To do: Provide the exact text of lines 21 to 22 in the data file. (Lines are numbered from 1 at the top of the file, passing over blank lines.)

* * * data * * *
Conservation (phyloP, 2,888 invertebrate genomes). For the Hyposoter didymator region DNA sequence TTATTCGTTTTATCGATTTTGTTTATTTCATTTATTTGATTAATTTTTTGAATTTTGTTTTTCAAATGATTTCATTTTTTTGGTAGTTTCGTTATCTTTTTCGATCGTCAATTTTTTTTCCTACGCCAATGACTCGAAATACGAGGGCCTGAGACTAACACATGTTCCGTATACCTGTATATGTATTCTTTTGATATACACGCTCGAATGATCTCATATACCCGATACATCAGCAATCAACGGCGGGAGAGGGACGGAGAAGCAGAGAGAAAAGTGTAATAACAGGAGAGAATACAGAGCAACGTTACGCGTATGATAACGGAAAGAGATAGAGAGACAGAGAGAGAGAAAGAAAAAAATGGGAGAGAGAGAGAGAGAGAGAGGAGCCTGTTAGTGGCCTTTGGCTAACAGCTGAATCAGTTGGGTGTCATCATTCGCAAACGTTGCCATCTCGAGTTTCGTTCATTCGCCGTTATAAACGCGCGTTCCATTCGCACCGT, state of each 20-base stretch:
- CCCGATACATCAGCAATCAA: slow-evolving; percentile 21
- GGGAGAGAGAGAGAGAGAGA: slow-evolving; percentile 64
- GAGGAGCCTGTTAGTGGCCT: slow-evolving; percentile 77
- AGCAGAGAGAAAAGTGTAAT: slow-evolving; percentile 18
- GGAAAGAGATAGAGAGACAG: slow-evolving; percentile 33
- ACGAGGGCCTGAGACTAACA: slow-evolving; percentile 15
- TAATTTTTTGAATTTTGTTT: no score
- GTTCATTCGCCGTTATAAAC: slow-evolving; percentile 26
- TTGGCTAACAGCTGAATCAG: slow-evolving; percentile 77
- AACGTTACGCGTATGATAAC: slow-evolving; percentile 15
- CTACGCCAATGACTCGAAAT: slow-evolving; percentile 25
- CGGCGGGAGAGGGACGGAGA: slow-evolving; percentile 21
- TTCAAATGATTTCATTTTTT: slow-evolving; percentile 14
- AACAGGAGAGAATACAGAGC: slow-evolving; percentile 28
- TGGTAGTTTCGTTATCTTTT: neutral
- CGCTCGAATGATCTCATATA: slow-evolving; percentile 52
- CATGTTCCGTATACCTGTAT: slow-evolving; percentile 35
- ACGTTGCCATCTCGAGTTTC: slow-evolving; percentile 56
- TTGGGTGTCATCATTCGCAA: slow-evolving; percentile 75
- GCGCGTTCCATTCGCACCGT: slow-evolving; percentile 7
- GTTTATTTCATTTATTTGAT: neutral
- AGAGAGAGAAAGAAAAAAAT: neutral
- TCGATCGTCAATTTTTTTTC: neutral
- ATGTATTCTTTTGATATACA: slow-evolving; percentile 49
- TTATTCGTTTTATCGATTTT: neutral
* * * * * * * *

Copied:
- GCGCGTTCCATTCGCACCGT: slow-evolving; percentile 7
- GTTTATTTCATTTATTTGAT: neutral